Disclosing versus concealing a mental health problem at work seminar
Mental health is a growing global concern. For example, 41% of Canadians are at high risk for mental health issues, and recent estimates suggest that 1 in 5 working-age Canadians are adversely affected by a mental health challenge each year.
- Event Time
- 18 Jul 10:30 - 18 Jul 12:00
- Event Location
- The University of Manchester, 1.004 Dover Street, Manchester, M13 9GB
- Event Type
Disclosing versus concealing a mental health problem at work: what do we know and where do we go from here?
Professor Laurent Lapierre, Telfer School of Management, University of Ottowa, Canada
Wednesday 18th July 2018, 10:30 – 12:00 (coffee and tea at 10:15)
Mental health is a growing global concern. For example, 41% of Canadians are at high risk for mental health issues, and recent estimates suggest that 1 in 5 working-age Canadians are adversely affected by a mental health challenge each year. In the UK, the recent results of the Adult Psychiatric Morbidity Survey show that 1 in 6 people over the age of 16 had a common mental health problem in the week prior to being interviewed, and that nearly half of adults think that they have had a diagnosable mental health condition at some point in their life. Mental health problems represent a significant cost to companies stemming from reduced productivity, absences, and turnover (e.g., £35 billion in 2017 in the UK according to the Centre for Mental Health). Despite a notable increase in public attention given to mental health, relatively little is known on how employers, and managers specifically, can best support their employees’ mental health. When struggling with one’s mental health, a highly promising first step toward receiving support at work is to disclose the struggle to one’s manager, who would often be best positioned to provide some type of accommodation. However, many individuals prefer to conceal their challenge, often out of fear of being disadvantaged or treated poorly because of the stigmatization of mental health problems. In this presentation, Prof Lapierre will provide an overview of the limited scholarship addressing employees’ disclosure of a mental health problem. He will also list a series of research questions that he believes should be addressed in order to offer organizations the means of ensuring that their managers create a work climate where their employees feel comfortable revealing their mental health problems, and where such revelation actually leads to positive outcomes.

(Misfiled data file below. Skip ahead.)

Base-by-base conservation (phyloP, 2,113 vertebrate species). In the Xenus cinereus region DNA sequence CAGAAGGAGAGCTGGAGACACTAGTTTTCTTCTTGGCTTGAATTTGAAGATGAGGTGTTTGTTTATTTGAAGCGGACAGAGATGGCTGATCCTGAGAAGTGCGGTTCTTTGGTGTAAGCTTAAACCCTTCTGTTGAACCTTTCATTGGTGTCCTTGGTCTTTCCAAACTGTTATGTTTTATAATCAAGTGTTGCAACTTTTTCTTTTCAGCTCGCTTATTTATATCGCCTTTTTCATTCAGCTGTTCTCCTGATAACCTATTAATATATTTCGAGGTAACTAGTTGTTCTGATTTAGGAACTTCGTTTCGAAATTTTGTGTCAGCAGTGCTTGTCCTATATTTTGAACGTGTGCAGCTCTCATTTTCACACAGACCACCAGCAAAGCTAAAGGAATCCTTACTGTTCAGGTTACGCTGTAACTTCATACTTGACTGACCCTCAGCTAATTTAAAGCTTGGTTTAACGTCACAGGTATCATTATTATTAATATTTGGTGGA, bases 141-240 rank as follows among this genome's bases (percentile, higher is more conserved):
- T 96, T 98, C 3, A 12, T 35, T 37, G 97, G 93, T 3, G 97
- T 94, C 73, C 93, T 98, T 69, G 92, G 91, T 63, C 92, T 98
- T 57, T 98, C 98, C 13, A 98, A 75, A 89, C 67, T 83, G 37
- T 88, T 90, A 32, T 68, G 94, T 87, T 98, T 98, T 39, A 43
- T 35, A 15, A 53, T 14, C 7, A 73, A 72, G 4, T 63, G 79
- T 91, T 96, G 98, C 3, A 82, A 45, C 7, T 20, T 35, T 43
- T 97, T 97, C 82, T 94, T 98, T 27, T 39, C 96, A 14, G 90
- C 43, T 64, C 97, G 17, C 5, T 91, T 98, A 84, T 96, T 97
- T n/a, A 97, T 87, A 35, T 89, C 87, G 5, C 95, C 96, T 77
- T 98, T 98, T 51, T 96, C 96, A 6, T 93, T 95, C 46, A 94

About the Speaker
Dr Lapierre is the Ian Telfer Professor of Workplace Behaviour and Health. His research focuses mainly on two topics: Occupational health psychology and leadership. His work on the first topic has focused on the intersection of individuals’ work and family lives. He has strived to identify how organizational policies, individuals at work (supervisors and coworkers), employees themselves, and their families can each help them experience less work-family conflict, more work-family enrichment, and overall better health. In his work on leadership, Dr Lapierre has been giving particular attention to relational dynamics between managers (supervisors) and each of their employees (subordinates). More recently, he has focused on the influence that individuals’ acts of followership can have on others’ leadership.